Business Associations Keyed to Hamilton
Cargill, Inc. v. Hedge
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*Case Brief Anatomy includes: Brief Prologue, Complete Case Brief, Brief Epilogue
- The Brief Prologue provides necessary case brief introductory information and includes:
- Topic: Identifies the topic of law and where this case fits within your course outline.
- Parties: Identifies the cast of characters involved in the case.
- Procedural Posture & History: Shares the case history with how lower courts have ruled on the matter.
- Case Key Terms, Acts, Doctrines, etc.: A case specific Legal Term Dictionary.
- Case Doctrines, Acts, Statutes, Amendments and Treatises: Identifies and Defines Legal Authority used in this case.
- The Case Brief is the complete case summarized and authored in the traditional Law School I.R.A.C. format. The Pro case brief includes:
- Brief Facts: A Synopsis of the Facts of the case.
- Rule of Law: Identifies the Legal Principle the Court used in deciding the case.
- Facts: What are the factual circumstances that gave rise to the civil or criminal case? What is the relationship of the Parties that are involved in the case. Review the Facts of this case here:
Sam (D) and Annette Hedge (Hedges) (D) owned a 160-acre farm assigned to their corporation, Hedge Farm, Inc., with Annette as sole shareholder (D). For years, Sam regularly purchased supplies and services on account from Cargill, Inc. (P). Cargill (P) commenced suit on the account, and through it, the corporation. After an execution sale, Cargill (P) came out the successful bidder. Annette (D) intervened, and the trial court ruled the Hedges (D) had a homestead exemption of 80 acres. The appellate court affirmed and found that as sole shareholder, Annette (D) had an equitable interest in the property, which, combined with occupancy satisfied the requirements for homestead. The supreme court granted review.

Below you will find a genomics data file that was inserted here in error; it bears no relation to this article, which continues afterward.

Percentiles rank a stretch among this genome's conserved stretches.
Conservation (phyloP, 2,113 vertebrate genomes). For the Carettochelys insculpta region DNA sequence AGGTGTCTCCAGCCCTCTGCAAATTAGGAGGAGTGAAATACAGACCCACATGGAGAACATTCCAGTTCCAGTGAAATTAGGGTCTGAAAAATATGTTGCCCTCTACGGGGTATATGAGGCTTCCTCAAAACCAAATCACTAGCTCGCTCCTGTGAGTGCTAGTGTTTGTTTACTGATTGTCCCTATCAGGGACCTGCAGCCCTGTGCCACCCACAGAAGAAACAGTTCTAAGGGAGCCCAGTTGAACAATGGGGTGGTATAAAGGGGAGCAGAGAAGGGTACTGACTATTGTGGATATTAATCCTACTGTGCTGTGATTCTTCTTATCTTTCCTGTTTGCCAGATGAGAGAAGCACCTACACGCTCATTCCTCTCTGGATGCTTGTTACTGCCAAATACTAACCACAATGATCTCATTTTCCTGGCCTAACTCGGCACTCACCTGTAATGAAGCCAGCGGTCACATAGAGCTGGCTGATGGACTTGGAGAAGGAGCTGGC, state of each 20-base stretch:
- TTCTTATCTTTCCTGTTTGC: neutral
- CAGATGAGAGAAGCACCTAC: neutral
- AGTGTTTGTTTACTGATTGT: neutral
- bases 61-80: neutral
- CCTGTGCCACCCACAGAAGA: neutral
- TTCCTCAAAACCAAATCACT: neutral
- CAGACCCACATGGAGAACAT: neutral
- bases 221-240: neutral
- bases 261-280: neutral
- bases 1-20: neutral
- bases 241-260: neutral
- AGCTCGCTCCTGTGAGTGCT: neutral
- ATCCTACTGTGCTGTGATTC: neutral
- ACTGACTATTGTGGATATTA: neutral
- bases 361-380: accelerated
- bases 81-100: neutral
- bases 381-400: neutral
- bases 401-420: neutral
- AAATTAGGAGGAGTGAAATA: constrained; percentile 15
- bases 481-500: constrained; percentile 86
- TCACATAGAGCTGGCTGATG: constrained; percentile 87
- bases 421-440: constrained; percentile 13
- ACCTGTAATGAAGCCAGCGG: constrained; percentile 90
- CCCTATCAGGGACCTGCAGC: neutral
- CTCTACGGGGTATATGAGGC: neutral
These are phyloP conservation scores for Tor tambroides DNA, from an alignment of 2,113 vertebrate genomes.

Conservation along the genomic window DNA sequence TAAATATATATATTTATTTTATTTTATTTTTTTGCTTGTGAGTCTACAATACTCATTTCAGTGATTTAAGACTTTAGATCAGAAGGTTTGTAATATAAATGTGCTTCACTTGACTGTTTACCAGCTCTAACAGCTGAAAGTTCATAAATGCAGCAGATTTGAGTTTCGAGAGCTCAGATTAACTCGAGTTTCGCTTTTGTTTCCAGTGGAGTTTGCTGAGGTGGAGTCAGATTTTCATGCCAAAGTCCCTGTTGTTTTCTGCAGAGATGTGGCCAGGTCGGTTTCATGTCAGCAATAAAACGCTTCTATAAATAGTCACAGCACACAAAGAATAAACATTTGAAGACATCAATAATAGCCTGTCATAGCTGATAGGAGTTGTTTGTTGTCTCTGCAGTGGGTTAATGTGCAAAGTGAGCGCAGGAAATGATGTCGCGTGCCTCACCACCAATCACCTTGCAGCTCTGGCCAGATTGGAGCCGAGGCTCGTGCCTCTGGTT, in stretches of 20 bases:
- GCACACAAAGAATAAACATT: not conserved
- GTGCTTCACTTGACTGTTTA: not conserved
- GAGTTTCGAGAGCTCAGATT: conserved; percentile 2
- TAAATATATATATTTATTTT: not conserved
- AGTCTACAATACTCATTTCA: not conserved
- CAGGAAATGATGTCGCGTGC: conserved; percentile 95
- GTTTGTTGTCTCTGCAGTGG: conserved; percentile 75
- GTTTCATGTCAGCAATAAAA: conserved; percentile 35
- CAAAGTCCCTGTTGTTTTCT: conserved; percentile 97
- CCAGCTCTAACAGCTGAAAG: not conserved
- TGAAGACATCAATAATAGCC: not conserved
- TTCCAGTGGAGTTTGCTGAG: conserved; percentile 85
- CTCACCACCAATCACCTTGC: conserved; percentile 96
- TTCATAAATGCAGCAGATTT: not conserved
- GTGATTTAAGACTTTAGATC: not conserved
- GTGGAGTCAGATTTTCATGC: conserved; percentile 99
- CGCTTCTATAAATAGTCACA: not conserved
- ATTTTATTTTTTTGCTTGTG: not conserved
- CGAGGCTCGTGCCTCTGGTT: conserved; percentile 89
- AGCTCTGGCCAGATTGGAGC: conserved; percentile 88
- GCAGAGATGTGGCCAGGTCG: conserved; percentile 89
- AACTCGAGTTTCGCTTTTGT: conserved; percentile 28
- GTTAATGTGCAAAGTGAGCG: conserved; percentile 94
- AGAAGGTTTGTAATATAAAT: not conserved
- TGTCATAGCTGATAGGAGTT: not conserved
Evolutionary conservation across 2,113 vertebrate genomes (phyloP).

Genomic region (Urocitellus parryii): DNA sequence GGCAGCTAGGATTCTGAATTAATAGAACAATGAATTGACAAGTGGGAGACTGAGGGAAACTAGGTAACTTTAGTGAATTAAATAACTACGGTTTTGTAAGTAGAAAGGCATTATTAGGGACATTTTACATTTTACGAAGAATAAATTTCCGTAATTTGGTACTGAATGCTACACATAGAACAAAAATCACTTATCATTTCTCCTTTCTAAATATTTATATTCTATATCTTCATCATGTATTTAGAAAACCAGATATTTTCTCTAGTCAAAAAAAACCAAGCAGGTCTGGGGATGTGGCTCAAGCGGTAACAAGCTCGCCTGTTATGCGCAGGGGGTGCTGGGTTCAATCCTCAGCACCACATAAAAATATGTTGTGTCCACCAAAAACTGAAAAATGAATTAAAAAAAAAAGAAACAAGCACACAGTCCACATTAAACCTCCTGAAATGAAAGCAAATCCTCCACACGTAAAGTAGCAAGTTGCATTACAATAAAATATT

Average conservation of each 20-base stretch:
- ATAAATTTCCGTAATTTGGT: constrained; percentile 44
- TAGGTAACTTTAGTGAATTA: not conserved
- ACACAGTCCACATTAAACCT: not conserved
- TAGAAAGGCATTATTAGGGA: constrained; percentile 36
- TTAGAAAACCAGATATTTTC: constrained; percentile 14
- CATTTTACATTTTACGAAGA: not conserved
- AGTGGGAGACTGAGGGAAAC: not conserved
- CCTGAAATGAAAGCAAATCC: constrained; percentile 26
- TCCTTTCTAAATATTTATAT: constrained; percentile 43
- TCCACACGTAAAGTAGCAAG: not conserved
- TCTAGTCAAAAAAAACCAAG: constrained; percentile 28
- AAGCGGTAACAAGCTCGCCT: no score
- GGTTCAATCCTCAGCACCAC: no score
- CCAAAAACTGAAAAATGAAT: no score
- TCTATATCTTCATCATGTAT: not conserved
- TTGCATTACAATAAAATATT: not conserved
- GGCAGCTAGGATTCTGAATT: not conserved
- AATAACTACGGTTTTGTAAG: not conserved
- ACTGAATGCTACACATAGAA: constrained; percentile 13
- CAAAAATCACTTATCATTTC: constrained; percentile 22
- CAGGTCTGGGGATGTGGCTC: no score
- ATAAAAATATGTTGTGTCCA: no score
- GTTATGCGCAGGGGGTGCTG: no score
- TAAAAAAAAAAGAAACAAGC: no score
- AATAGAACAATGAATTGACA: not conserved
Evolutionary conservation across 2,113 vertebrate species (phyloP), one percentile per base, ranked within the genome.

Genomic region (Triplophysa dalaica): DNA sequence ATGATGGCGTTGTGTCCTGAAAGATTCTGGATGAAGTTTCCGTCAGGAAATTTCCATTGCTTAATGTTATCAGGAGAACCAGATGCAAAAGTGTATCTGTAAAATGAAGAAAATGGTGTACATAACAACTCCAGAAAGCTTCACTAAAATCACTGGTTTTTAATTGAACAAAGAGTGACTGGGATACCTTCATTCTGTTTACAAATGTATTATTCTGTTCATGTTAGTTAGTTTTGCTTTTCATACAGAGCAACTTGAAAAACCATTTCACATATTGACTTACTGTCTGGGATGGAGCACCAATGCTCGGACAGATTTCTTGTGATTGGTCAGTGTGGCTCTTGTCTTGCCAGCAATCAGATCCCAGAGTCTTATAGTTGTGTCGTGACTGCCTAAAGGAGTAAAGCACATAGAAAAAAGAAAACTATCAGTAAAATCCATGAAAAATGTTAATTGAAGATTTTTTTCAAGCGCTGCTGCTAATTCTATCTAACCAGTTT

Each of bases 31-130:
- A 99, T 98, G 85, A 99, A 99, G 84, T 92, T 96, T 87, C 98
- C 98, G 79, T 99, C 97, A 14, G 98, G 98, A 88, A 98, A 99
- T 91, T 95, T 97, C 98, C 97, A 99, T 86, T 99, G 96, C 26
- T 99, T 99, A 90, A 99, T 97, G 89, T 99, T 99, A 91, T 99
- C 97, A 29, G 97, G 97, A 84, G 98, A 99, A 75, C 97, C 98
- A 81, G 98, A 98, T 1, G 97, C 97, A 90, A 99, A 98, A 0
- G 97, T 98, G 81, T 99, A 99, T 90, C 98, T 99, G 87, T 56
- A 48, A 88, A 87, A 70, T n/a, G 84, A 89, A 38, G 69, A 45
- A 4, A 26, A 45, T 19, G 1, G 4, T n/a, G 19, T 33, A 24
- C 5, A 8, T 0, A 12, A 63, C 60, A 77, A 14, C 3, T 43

- Issue(s): Lists the Questions of Law that are raised by the Facts of the case.
- Holding: Shares the Court's answer to the legal questions raised in the issue.
- Concurring / Dissenting Opinions: Includes valuable concurring or dissenting opinions and their key points.
- Reasoning and Analysis: Identifies the chain of argument(s) which led the judges to rule as they did.